What is Communication?
When working with children who are deaf-blind, it's important to keep in mind that communication is much broader than spoken or signed language.
It's also gestures, movements, facial expressions, and much more. For most people, communication develops naturally throughout childhood as we see, hear, and interact with others, but children who are deaf-blind have limited opportunities to participate in conventional communication. They require accommodations and intensive, individualized instruction to maximize their communication skills.
As you will see as you explore the resources on this website, communication development and concept development go hand-in-hand. This is not only because concepts—people, places, objects, activities, feelings—are the content of communication, but also because relationships and interactions with others form the foundation for concept development.
Communication Bill of Rights
What do we mean by communication? Our first response may be that communication is the use of words in a formal language structure. But communication is more—much, much more. It is the means by which people connect with their environment and with other people. Communication is the way we reach out to each other; it is the way we “touch” each other. Through communication, we connect in the most meaningful sense of the word. Communication is connection. (Miles, B., 1999, p. 10)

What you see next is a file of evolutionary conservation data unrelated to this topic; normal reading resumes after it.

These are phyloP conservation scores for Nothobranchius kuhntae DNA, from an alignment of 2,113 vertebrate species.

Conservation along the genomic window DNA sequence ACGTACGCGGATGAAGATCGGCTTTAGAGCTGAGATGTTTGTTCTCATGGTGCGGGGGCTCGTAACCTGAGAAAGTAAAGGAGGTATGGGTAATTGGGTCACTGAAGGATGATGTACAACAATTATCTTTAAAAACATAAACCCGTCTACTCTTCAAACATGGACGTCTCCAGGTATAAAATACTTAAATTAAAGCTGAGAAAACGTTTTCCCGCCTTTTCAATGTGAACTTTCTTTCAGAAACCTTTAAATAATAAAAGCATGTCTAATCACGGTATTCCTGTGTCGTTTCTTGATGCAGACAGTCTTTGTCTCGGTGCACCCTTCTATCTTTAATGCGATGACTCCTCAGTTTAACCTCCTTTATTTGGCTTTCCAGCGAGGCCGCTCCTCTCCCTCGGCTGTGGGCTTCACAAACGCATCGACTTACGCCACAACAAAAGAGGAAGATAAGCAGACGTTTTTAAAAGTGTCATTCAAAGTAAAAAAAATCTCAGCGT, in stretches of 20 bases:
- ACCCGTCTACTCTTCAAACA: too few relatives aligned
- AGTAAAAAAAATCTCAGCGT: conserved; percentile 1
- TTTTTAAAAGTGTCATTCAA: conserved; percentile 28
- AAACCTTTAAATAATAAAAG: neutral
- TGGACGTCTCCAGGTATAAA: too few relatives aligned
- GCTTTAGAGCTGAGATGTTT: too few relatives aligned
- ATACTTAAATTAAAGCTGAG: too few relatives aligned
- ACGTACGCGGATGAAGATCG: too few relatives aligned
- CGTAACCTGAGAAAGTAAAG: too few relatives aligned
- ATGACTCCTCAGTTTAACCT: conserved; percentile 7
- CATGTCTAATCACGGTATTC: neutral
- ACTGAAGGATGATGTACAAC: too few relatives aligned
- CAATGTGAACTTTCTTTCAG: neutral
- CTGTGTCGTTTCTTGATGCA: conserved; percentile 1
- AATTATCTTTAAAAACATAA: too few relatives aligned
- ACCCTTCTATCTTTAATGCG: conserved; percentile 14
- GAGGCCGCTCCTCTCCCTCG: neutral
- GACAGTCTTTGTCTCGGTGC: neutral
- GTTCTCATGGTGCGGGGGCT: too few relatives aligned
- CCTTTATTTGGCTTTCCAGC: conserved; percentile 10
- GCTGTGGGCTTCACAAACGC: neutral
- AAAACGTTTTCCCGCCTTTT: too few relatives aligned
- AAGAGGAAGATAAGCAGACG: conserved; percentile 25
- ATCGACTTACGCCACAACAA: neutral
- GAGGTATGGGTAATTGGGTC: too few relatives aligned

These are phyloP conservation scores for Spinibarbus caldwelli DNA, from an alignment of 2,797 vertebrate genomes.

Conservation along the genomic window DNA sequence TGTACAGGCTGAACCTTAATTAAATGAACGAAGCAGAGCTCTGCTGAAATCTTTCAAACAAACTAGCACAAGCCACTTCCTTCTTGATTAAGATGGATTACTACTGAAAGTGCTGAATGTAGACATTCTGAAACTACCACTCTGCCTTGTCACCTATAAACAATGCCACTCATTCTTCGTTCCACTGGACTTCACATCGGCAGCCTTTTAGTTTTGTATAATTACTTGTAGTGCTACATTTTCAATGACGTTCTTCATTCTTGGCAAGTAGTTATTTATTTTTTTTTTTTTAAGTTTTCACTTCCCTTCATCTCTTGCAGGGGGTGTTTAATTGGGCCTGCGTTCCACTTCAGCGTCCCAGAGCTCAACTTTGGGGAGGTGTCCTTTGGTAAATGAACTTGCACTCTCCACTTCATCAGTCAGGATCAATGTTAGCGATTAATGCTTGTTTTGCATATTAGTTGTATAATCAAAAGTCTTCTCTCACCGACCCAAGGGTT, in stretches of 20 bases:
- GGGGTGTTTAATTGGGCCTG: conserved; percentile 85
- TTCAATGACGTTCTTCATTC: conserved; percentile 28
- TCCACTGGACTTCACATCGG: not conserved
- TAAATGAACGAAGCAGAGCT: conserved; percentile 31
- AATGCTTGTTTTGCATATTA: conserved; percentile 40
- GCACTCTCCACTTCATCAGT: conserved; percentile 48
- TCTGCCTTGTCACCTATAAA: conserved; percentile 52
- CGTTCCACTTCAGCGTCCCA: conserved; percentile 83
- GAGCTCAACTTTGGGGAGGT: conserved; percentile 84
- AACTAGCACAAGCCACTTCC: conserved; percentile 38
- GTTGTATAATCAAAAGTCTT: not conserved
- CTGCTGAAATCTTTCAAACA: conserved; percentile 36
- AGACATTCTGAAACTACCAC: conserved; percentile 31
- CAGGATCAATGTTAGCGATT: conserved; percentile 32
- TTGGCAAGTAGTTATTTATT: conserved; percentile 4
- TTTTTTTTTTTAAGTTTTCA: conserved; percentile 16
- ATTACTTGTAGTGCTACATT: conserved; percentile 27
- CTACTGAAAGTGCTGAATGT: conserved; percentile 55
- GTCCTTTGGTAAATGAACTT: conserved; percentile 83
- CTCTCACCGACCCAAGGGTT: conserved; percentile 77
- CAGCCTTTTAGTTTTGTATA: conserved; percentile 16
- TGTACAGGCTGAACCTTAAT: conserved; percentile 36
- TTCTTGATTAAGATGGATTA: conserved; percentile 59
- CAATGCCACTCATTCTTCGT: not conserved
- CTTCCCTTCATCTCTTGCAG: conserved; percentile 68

Book chapter: Miles, B. (1999). What is communication? In B. Miles & M. Riggio, Remarkable Conversations: A Guide to Developing Meaningful Communication With Children and Young Adults Who Are Deafblind (pp. 8-19). Perkins.
Miles, B. (1999). What is communication? In B. Miles & M. Riggio, Remarkable conversations: A guide to developing meaningful communication with children and young adults who are deafblind (pp. 8-19). Perkins.
Miles, B., & McLetchie, B. (2008). Developing concepts with children who are deaf-blind. National Consortium on Deaf-Blindness.